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Feedback on Written Exercises

Faculty: Arts. Degree ProgrammeScandinavian Languages and Literature. Course: Theory and Method of Literature. Study level: Bachelor 2nd semester. Class size: approx. 30

Motivation for the activity

The students often do not read one another's assignments and do not consider each other's criticism to be usable. In addition, and just as importantly, it can facilitate the work of the lecturer with regard to correcting written exercises in the middle of a semester.

Central learning outcomes for the course

To turn the students into good readers of literature and texts in general. To provide them with a qualified knowledge of literary methodologies and theories.

Central learning outcomes for the activity

The key is to give the students qualified feedback on their written exercises, so they become better writers and thus more precise readers of texts. This also means that the students gain experience among themselves in giving each other critical response and that they generally become accustomed to giving qualified comments on one another's texts.

Additionally, there is an increased awareness of the criteria for a good assignment: In other words, what is a good assignment?

The activity can typically be used in contexts where written exercises are used during the course of the semester.

Description of the activity

  1. The assignment is given
  2. The students are divided into groups of 3-4, in which they meet and discuss the assignment and the text or texts that they are to analyse
  3. The assignment paper is written
  4. They submit to each other online (in this case a common folder in Blackboard), but so that all including the lecturer can in principle see the papers
  5. They discuss the written exercises among themselves and choose which is to be sent to the lecturer
  6. Everyone reads the assignments that the groups have selected before we meet in class. Here there is feedback from the lecturer and general discussion of the exercise as a whole. Preferably just before the end of the semester, where they are to write a large 7-day assignment and many of the same things apply.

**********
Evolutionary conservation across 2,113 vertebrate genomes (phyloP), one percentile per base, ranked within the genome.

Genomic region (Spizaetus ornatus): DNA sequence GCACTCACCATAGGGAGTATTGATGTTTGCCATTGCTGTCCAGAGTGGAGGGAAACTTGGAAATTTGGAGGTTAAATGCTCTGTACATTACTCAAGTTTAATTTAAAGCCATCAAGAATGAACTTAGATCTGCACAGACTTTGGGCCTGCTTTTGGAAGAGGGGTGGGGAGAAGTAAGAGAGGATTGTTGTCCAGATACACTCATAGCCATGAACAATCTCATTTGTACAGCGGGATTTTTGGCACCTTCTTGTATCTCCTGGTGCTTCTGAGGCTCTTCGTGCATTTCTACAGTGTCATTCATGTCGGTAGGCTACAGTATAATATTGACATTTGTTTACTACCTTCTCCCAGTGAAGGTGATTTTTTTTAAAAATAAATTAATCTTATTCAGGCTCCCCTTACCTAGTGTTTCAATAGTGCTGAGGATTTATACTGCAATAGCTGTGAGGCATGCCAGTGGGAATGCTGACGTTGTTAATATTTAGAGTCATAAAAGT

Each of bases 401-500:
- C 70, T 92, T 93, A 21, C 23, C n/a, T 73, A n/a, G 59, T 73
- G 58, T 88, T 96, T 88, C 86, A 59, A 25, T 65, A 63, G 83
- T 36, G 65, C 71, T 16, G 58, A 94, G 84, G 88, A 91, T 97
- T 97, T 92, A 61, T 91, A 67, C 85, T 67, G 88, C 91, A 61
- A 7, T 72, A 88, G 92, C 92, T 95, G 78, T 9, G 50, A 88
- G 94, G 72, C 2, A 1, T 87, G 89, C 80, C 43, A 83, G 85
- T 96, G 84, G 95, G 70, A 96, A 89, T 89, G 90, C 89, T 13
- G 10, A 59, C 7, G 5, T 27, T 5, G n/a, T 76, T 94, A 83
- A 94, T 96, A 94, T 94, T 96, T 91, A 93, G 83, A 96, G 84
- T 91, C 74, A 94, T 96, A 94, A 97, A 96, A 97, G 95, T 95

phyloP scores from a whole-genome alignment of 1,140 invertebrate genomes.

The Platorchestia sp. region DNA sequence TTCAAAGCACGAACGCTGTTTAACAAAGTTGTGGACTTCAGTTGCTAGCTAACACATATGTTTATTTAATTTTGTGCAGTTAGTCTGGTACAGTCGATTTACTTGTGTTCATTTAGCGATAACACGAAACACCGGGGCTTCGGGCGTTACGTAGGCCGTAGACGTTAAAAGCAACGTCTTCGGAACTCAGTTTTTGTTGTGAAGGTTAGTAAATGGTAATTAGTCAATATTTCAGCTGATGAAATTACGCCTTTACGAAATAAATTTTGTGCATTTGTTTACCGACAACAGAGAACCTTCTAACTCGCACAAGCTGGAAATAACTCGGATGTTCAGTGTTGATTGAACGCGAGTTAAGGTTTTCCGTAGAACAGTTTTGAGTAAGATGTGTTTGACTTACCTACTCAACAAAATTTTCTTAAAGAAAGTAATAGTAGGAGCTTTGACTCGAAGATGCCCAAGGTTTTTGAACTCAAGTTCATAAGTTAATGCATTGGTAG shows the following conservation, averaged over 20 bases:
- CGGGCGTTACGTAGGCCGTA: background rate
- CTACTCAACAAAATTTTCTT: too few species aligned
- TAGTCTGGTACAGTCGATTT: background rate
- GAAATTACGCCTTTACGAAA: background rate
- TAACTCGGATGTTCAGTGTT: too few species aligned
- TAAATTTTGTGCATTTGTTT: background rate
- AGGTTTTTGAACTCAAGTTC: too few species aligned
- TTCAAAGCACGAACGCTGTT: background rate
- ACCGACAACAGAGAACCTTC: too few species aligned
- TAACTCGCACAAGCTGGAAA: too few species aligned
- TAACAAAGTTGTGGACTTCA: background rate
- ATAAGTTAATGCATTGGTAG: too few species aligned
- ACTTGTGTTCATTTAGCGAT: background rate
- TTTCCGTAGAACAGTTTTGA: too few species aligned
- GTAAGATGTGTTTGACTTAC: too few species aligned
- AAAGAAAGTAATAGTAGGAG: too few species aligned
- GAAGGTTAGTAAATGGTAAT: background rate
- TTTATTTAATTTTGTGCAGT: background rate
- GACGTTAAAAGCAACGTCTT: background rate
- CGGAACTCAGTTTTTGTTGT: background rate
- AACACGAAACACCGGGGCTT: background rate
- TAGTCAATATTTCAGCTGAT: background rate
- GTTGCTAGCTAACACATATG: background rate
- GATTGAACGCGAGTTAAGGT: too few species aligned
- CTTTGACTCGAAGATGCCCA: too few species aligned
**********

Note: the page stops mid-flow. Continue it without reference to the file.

I set an assignment in which the students must carry out an analysis of a literary text - the same text for everyone.

Before they begin writing the assignment they meet one another to discuss the text in groups. They submit the text to one another in the groups, after which they, via discussion, find out which of the written exercises is to be "passed on" to me, the lecturer. This means that I ultimately only receive one assignment per group and not 30 assignments in total. Everyone does, however, submit their written exercises in the same folder, so that you as lecturer can check that everyone submits. All the members of the class can read the exercises in the folder.

I correct the 7-8 written exercises that I receive and use these as the basis for feedback to the whole class. Everyone reads these assignments before we go through them together in the lesson.

Before their discussion about which assignments should be “passed on” to the lecturer, it can be a good idea to introduce the students to which criteria you as a lecturer emphasise and furthermore, how to provide good, critical and constructive feedback to one another.

Outcome of the activity

Partly to save time in relation to correcting written exercises, and partly to make the students aware of the resources that they themselves mutually comprise. The effect is that the students become better to collaborate and less bashful in relation to allowing others to read their written assignments.

The students also become aware of their own criteria for a good assignment in relation to the lecturer's criteria, and thus more aware of what is expected of them as students.


As lecturer you can choose to involve student teachers in the course and e.g. let the students meet with the student teacher alone the first time that they discuss the assignment they have been set. The meeting in which they must choose the written assignment can also take place with supervision from a student teacher.

It is important to be aware that it is not always the best assignments that are passed on by the groups. The balance of power typically influences which assignments end up being "the chosen few". I therefore select a couple more myself as the basis for my feedback. Assignments that are in my eyes among the best assignments, but which have not been included in the students' selection.

You can actively include the experiences that the groups obtain during the discussions in the teaching. That is that they state the reasons why this or that assignment was passed on. Their discussions provide a good basis for further discussion in the class. Should this aspect succeed, you ought perhaps to ask the groups to take notes during the discussions, so that they can remember what was said and discussed.

Take care not to emphasize the competitive aspect too much. Play down the importance of having the written assignment corrected by a lecturer rather than "only" having it corrected by your fellow students. As a lecturer you can, for example, stress that it is not only the "best" assignments that are passed on, but also the most interesting, most daring, and maybe those that you might be most in doubt about as a student.


Examples of practice

Teaching plans

Under development

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